The Unicorn Anthology edited by Peter S. Beagle & Jacob Weisman


Thank you to Tachyon for providing this ARC in exchange for an honest review!

Genre(s): Fantasy
Series: Anthology
Tachyon Publications
Release date: 
April 19th, 2019
/r/Fantasy Bingo Squares: Published in 2019, Five SFF Short Stories (HM)

Goodreads | Book Depository | Amazon

Execution: ⭐⭐⭐⭐
Enjoyment: ⭐⭐⭐⭐


When we think of unicorns, I think we often forget the two more “vulgar” concepts they are linked to: sex and violence. We hunt the unicorn for its horn. We kill it, imposing our mastery over the innocent. Unicorns will only accept the hand of a virgin – by opposing sex, they become a symbol of it; this is particularly true given the somewhat phallic nature of the horn. 

If you’re coming in to this anthology expecting it to be filled with glitter and happiness, I have some bad news: that’s definitely not what you’ll be getting. However, if you’re hoping instead for a much more adult look at what the unicorn has historically symbolized, you will be in for a real treat. Peter S. Beagle (author of The Last Unicorn) and Weisman (founder of Tachyon Publications) have put together an anthology that showcases every aspect of the unicorn, all the way from adorable friendship and coming of age right on over to joy of mastering and destroying innocence. I found it damn impressive and fascinating to read – I’ll confess, I had anticipated a bit more glitter and happiness than what I found between these pages, but I certainly wasn’t disappointed. 

I think my favorite in the collection was “A Hunter’s Ode to His Bait” by Carrie Vaughn. Vaughn’s story features not only gorgeous prose, but also a protagonist unusual by unicorn story standards: a young maiden who is an active participant in the unicorn hunt. She wants the kill just as badly as does the man using her as bait; she craves the challenge, the domination, the thrill of using her desirability to lure in the beast.

“Her feet and legs were caked with mud, the hem of her gown black with the stuff, even though she held it off the ground. She was wet as a drowned kitten, but smiling and shining, moving a slow dance like she was born to this damp world – as innocent as the rain. Rain which gave life, and which flooded and drowned. This, he thought, was why men paid more for virgins.

The old unicorn was also aroused.

She had him then.”

I had shivers reading this. What an amazing scene – using innocence intentionally in seduction and turning the unicorn trope right on its head.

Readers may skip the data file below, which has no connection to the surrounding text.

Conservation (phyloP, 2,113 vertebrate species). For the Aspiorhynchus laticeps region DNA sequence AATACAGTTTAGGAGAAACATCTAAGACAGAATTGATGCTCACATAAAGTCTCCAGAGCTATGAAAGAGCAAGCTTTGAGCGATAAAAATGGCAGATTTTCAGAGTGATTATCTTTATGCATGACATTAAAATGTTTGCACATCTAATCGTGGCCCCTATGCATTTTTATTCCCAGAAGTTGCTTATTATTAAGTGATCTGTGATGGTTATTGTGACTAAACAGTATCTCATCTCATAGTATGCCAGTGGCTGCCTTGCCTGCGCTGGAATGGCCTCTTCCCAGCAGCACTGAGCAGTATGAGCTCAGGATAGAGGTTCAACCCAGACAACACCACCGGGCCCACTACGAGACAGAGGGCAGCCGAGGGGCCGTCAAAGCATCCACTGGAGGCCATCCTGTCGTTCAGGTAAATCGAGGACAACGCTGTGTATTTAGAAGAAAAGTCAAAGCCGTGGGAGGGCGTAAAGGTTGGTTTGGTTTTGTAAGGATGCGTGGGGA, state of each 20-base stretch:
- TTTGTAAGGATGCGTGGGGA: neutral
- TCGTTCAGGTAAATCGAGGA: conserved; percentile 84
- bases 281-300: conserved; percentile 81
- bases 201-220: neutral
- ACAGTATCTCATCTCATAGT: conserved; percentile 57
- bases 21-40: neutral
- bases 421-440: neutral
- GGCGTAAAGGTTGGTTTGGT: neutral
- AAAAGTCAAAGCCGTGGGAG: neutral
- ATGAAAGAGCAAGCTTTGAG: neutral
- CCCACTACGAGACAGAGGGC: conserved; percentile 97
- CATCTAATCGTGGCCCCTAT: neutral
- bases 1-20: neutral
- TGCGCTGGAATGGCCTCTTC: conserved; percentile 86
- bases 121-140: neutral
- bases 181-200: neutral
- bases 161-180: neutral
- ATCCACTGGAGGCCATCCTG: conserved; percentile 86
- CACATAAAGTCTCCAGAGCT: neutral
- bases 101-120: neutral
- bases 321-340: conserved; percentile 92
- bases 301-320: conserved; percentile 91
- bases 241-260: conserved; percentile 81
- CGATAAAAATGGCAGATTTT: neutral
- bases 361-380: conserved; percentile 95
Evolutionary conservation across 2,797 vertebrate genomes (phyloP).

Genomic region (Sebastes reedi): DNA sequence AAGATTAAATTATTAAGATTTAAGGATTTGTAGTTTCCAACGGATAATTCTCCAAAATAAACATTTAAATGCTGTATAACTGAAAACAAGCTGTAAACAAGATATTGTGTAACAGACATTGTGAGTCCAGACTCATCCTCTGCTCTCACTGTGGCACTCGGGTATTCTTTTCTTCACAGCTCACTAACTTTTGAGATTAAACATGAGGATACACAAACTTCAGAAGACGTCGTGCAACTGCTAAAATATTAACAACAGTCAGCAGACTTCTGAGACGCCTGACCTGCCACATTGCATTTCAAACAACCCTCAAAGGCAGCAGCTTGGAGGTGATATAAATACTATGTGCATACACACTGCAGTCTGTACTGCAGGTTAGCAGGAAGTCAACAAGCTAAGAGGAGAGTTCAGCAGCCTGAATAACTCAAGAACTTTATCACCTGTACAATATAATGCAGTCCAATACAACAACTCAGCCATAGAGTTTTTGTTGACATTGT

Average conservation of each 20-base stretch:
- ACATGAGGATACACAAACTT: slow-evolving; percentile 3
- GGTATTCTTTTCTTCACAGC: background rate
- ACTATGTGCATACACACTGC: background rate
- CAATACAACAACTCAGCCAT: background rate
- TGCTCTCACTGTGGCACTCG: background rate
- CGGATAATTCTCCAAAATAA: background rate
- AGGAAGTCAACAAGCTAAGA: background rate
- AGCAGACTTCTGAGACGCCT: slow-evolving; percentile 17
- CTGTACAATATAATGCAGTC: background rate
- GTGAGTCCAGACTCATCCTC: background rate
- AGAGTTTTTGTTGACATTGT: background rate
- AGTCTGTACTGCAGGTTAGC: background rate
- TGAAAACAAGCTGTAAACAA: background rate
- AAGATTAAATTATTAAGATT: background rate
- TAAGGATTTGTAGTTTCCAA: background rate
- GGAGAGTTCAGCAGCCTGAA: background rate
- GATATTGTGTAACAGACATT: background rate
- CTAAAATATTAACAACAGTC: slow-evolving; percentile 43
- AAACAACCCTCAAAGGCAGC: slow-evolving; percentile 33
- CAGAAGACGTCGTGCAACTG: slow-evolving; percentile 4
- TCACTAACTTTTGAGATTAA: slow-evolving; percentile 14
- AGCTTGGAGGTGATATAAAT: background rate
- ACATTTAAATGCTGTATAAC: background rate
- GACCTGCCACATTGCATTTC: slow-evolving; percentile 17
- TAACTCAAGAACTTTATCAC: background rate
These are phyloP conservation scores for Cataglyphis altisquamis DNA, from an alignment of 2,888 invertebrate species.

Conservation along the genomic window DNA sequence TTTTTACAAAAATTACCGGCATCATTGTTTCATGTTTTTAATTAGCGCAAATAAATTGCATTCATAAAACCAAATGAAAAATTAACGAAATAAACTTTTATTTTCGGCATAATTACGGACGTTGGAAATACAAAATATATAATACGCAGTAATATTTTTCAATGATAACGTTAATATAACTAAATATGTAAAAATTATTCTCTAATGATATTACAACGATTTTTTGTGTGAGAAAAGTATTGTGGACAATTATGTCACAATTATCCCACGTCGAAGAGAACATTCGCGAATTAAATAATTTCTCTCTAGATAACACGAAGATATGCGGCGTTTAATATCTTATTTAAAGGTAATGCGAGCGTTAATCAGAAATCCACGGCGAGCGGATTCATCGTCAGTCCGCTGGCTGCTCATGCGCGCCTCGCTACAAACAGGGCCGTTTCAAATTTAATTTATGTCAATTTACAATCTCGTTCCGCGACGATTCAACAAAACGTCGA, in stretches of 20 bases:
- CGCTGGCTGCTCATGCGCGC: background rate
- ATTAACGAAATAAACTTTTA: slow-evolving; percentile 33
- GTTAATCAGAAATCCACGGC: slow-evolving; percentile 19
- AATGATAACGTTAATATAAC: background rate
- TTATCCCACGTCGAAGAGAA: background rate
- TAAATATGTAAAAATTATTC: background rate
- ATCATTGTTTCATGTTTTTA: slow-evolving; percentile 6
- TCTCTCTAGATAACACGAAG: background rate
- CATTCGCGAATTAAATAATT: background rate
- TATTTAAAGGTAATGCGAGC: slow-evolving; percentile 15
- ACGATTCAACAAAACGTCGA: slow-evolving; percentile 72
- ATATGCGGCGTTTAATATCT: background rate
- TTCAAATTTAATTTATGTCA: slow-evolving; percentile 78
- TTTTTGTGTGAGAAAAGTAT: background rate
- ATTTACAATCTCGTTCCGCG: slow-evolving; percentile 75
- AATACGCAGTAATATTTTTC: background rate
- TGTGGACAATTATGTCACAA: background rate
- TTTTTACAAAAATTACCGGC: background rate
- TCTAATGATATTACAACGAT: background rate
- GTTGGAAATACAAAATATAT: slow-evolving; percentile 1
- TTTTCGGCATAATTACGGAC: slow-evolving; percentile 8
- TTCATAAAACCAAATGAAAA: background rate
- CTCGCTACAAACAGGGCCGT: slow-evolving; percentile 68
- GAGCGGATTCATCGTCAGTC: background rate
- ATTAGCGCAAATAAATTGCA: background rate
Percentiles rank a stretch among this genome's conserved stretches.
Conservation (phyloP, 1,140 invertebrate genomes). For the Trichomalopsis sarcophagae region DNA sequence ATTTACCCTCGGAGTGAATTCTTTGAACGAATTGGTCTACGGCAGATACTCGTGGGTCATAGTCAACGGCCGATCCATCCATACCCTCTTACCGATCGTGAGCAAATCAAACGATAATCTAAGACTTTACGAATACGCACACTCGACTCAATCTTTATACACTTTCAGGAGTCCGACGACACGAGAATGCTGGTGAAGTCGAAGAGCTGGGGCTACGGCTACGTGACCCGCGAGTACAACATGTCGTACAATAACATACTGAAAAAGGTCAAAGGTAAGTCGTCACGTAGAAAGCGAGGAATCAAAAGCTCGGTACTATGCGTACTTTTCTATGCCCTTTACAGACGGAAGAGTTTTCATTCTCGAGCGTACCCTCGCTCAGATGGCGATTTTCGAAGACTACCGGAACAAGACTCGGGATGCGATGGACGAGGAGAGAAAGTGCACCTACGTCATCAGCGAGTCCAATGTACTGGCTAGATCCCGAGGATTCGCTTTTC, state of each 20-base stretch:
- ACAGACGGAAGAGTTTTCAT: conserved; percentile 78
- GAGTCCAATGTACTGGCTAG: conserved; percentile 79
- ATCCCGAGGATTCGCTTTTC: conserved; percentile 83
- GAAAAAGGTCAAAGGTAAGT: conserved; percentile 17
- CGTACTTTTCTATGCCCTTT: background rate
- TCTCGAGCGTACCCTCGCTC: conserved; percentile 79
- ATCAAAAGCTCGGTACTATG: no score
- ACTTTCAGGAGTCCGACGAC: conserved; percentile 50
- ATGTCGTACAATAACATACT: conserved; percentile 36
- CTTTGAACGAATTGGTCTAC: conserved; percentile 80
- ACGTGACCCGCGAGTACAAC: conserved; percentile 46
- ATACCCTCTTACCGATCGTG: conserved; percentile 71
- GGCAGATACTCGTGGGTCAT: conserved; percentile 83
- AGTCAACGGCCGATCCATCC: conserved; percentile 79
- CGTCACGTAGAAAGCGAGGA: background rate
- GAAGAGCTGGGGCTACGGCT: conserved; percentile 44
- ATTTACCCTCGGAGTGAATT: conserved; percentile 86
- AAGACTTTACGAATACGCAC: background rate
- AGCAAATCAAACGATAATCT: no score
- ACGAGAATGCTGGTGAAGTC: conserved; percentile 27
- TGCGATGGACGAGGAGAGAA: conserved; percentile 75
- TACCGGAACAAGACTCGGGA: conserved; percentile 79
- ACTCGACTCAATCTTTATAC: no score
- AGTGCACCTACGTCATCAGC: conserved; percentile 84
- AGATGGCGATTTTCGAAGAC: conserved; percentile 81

Also worth a mention is “Falling off the Unicorn” by David D. Levine and Sara A Mueller. This was a surprisingly adorable coming of age story featuring the cutest LGBT romance you can imagine. I had such a good time reading it and rooting for our young protagonists! Many of the stories had LGBT themes, but this one, I think, did it best. That said, “The Brew” also deserves an honorable mention, if only for this quote:

“It was just so hard to put the two lives together. At the time I felt that the first life was just a lie. I felt that everyone who loved me had been lied to. But now – being gay seems to be all I am sometimes. Now sometimes I want someplace where I can get away from it. Someplace where I’m just Bobby again.”

This was such an interesting and relatable take on being part of a minority. While I personally am not, this is a sentiment I’ve absolutely heard echoed by many of my openly LGBT+ friends. In the current out and proud climate, it’s easy to lose yourself by trying to put this one small piece of you forward all the time. 

I could easily go on and on about every story in this anthology; there wasn’t a single dud amongst them, and I have great things to say about every page. Gorgeous prose for gorgeous unicorns, surprising violence and sexuality, and trope reversal abound. I strongly recommend this to anyone, and perhaps especially to those who think they’re not a fan of unicorns!


Goodreads | Book Depository | Amazon

If you liked The Unicorn Anthology, you might also enjoy:

  • Spinning Silver by Naomi Novik
  • The Bear and the Nightingale by Katherine Arden
  • The Golem and the Jinni by Helene Wecker


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